Which Routes Get Cathay Pacific’s First 10-Abreast 777?

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A few days ago Cathay Pacific’s first 10-abreast 777 started flying. While 10-abreast economy class on a 777 is never a good thing, Cathay Pacific at least made an attempt to promise a superior hard product to all other 10-abreast products in the market. I haven’t flown the product yet, so I can’t confirm if they’ve followed up on what they’ve said; based on photos alone, I’m not convinced.

rows of seats with screens on themCathay Pacific Boeing 777 Economy Class (courtesy of Business Traveler)

Business Traveler has somewhat of a brief review of the seat, while Daniel Chan on Flickr seems to have released more extensive photos (thanks reader Herb).

So, who will get to fly Cathay Pacific’s newest economy product? The first 777 to get Cathay Pacific’s 10-abreast economy class product is B-KPY, a 3-class 777. If you’re booked on a 3-class 777 in economy class, it’s a lottery draw on if you’ll get the plane or not. As of the past week, Osaka Kansai, Mumbai, Nagoya, London, Toronto and Sydney have all seen the new seats. That’s not to say that you’re guaranteed on the old product if you’re booked on a 3-class 777 in economy class.

a row of blue and white seatsCathay Pacific’s comfortable 9-abreast 777 seats will soon be no more

While the old 777s had 268 economy class seats, the new ones have 296 economy class seats, representing a 10% increase in capacity. If you’re booked on a four-class 777 (with first class), you’re safe for now.

How do you know which aircraft you’re going to be seated on? Since there’s only one 10-abreast 777 circulating throughout the fleet arbitrarily as of now, you won’t be able to specifically avoid flying this aircraft if you’re flying a 3-class 777. Simply go on Cathay Pacific’s website and make a dummy booking for your flight business class, and go all the way to seat selection (or pull up the seatmap for your flight otherwise). If your business class cabin goes all the way to row 26, you’re good (on a four-class configuration 777, where all aircraft still have the comfortable old economy seats). If your flight’s business class cabin only goes to row 23, you have a small chance of getting on Cathay Pacific’s 10-abreast configuration.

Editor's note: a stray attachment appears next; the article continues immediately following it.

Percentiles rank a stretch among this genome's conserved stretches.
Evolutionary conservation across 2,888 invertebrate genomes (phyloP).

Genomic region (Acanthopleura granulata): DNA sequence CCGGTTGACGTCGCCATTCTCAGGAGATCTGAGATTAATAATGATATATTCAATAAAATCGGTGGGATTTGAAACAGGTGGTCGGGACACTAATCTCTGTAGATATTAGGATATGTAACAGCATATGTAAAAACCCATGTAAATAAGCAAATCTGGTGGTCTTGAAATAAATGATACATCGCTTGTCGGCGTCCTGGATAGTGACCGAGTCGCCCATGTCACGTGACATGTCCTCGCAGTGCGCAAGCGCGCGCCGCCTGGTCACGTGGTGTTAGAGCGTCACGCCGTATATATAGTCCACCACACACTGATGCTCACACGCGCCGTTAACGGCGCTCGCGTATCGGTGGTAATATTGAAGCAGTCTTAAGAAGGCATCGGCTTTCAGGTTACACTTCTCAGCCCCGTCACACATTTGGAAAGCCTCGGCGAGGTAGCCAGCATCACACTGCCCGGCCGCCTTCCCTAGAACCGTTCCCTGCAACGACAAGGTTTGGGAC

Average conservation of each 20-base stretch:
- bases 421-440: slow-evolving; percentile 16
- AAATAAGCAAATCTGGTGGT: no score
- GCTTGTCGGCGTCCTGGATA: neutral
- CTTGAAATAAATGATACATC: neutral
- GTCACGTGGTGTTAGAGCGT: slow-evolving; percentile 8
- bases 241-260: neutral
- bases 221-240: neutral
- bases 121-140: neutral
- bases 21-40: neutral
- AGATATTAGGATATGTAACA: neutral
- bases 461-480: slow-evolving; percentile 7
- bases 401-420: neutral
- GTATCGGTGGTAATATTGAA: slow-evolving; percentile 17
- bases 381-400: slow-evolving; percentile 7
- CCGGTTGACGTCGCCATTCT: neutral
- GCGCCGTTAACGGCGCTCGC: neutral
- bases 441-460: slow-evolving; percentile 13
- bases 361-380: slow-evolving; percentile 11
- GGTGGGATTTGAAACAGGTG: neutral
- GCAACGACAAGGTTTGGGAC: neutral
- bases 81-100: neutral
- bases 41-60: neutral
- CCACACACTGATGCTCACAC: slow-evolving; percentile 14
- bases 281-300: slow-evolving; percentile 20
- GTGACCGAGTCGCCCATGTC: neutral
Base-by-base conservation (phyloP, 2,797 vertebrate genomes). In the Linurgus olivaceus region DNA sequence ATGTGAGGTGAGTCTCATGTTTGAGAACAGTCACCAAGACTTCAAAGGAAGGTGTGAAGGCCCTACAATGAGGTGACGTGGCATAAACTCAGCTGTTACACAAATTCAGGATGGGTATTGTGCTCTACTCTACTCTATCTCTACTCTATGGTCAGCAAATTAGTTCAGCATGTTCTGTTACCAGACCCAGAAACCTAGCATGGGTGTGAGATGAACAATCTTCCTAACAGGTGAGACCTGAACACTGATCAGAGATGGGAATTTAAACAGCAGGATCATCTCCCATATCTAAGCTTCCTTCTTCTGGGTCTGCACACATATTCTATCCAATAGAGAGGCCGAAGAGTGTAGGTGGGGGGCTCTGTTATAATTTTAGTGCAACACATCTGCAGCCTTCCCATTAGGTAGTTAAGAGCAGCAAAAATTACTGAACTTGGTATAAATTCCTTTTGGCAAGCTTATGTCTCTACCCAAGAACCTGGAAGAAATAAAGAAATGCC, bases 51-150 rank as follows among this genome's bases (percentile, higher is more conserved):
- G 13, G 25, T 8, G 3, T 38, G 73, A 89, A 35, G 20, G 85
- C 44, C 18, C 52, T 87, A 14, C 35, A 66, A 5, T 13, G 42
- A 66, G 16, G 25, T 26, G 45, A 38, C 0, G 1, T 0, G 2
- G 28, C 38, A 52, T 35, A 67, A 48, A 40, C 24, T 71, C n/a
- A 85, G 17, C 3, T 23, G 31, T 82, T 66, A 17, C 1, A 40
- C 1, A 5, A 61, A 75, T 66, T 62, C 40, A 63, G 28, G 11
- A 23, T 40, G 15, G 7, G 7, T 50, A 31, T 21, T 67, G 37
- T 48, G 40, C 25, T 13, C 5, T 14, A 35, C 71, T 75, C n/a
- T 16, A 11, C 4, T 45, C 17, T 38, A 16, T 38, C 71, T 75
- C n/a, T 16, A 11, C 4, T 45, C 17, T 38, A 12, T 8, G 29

In terms of longhaul flights, all 777 flights to Australia are vulnerable to the new configuration, as well as (but not limited to) select 777 flights to London, Amsterdam, Johannesburg and Vancouver.

This isn’t much of a concern for now, as Cathay Pacific probably can’t chock these new planes full of people yet (due to the unpredictability of where the sole new 777 will be deployed), so there’ll probably be a few empty seats on your flight. However, as summer holidays approach and the number of retrofitted 777s increases, you’ll have a much higher chance of experiencing a significantly more cramped product.

How cramped is the product specifically?

While the old seat was 18.5″ wide, the new seats are around 17.2″ wide. If you’ve flown a 10-abreast 777 before, these seats won’t be much different in terms of width.

If you’ve flown a 9-abreast 787 (basically any non-Japan Airlines 787) in economy class, the seat width on this 777 will be comparable.

If you’ve flown a 737 in economy class before, this seat will be comparably wide as well.

a group of people sitting in an airplaneCathay Pacific’s new 777 seats won’t be as narrow as low-cost carrier Cebu Pacific’s ultra-narrow A330 seats

Ethan’s written about flying 10-abreast 777 economy class before, and while you’d probably want to avoid this configuration on a longhaul flight, it isn’t terrible when flying shorthaul, especially since Cathay Pacific’s improved some aspects of the seat such as storage and the size of the IFE screen.

Bottom Line

A shift to 10-abreast is almost never a welcome change, and it’s even more disappointing that Cathay Pacific is making these switches unpredictable. That said, I have to be fair to them – retrofitting is an inflexible process, and there’s no point announcing an equipment change on a specific flight that people would consequently like to avoid.

I’d love to try this configuration out before the end of the year, and if you’re trying out Cathay Pacific’s 777 10-abreast economy class product in the meantime, I’m curious to hear your thoughts.

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